Four Tufts Researchers Named to Prestigious Scientific Society

Professors are new fellows of the American Association for the Advancement of Science

Four Tufts faculty members have been named fellows of the American Association for the Advancement of Science, the world’s largest scientific society. The researchers have shown “great efforts to advance science applications that are deemed scientifically or socially distinguished,” according to the AAAS.

Founded in 1848, the AAAS publishes Science, Science Translational Medicine, Science Signaling, and other journals. The nonprofit seeks to “advance science and serve society” through initiatives in science policy, international programs, science education, and more.

This year’s fellows from Tufts are Kathleen Fisher, David Hammer, Karen Panetta, and Charles Sykes, whose fields range across physics, engineering, computer science, and chemistry. They join 11 other current Tufts faculty as fellows of the AAAS.

“We celebrate these distinguished individuals for their invaluable contributions to the scientific enterprise,” said Sudip Parikh, AAAS chief executive officer.

Kathleen Fisher is an adjunct professor in the Department of Computer Science and served as department chair in 2016-2021. Her research focuses on advancing the theory and practice of programming languages and on applying ideas from the programming language community to the problem of ad hoc data management.

She also explores synergies between machine learning and programming languages, studying how to apply advances in programming languages to the problem of building more secure systems. In addition, Fisher does research in program synthesis, which uses search techniques to generate programs from high-level specifications.

David Hammer is a professor in the Department of Education and the Department of Physics and Astronomy and co-director of the Institute for Research on Learning and Instruction. His research focuses on learning and teaching in STEM fields, especially physics, across ages from young children through adults. Much of his work focuses on how instructors interpret and respond to student thinking, and on resource-based models of knowledge and reasoning.

Karen Panetta is a professor of electrical and computer engineering, computer science, and mechanical engineering, and dean of graduate education for the School of Engineering. She is the co-founder of Tessera Intelligence and founder of the Nerd Girls program. She is the director of the Visualization, Sensing and Simulation Laboratory, conducting research in the areas of image and signal processing for safety, security, biomedical, and conservation applications using artificial intelligence.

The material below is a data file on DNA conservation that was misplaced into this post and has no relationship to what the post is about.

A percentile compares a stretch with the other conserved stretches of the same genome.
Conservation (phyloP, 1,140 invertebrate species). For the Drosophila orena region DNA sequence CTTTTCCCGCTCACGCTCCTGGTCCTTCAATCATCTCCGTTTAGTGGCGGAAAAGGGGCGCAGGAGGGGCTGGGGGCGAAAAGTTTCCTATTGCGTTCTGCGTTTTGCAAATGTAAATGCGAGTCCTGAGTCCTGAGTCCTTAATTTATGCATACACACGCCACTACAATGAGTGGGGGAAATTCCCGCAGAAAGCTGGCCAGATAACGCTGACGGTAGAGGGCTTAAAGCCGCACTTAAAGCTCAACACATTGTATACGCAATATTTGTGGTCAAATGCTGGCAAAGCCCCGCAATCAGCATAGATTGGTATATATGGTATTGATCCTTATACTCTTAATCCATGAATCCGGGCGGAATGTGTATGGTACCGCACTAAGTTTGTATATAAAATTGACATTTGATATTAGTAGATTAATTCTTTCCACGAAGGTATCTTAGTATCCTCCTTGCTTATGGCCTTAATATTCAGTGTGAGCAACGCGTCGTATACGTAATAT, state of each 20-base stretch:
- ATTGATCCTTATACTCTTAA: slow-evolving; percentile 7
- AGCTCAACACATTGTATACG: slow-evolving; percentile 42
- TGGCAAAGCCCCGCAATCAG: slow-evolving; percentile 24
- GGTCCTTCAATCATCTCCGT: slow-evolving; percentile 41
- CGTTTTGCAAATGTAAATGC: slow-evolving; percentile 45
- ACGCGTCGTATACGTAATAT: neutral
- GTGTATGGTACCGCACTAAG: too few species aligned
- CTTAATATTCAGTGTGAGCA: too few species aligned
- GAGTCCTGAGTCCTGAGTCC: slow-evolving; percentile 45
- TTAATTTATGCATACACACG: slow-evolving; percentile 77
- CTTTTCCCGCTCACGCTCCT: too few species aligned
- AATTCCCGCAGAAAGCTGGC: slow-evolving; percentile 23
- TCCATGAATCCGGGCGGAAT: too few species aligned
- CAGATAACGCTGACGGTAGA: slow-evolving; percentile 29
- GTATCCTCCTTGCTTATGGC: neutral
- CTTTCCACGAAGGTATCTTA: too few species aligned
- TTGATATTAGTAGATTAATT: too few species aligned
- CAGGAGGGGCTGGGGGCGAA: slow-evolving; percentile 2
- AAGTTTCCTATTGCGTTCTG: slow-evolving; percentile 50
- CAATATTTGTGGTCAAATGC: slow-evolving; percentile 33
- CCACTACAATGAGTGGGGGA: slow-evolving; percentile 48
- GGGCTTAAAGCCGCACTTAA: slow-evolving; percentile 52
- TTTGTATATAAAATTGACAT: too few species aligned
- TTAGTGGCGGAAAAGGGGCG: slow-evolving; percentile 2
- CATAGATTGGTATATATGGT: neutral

Her most current research focuses on image enhancement for robot vision for use in underwater search and rescue; utilization of machine learning and artificial intelligence for detection and recognition systems; and use of artificial intelligence for human health and nutrition. She currently serves on the editorial board of the IEEE Transactions on Systems, Man and Cybernetics and is the vice president of the society.

She received the Presidential Award for Excellence in Science, Math and Engineering Mentoring from U.S. President Barack Obama, the Norm Augustine Award and the Anita Borg Institute, Women of Vision Award for Social Impact. She is also a fellow of the IEEE, NASA JOVE, National Academy of Inventors, and AAIA, and editor-in-chief of the IEEE’s Women in Engineering magazine.

Charles Sykes, the John Wade Professor in the Department of Chemistry, specializes in physical chemistry, surface science, and nanoscience. His research group utilizes state of the art scanning probes and surface science instrumentation to study technologically important systems, such as visualization of geometric and electronic properties of catalytically relevant metal alloy surfaces at the nanoscale.

His research group has also developed various molecular motor systems that are enabling us to study many important fundamental aspects of molecular rotation and translation with unprecedented resolution.

Back to Top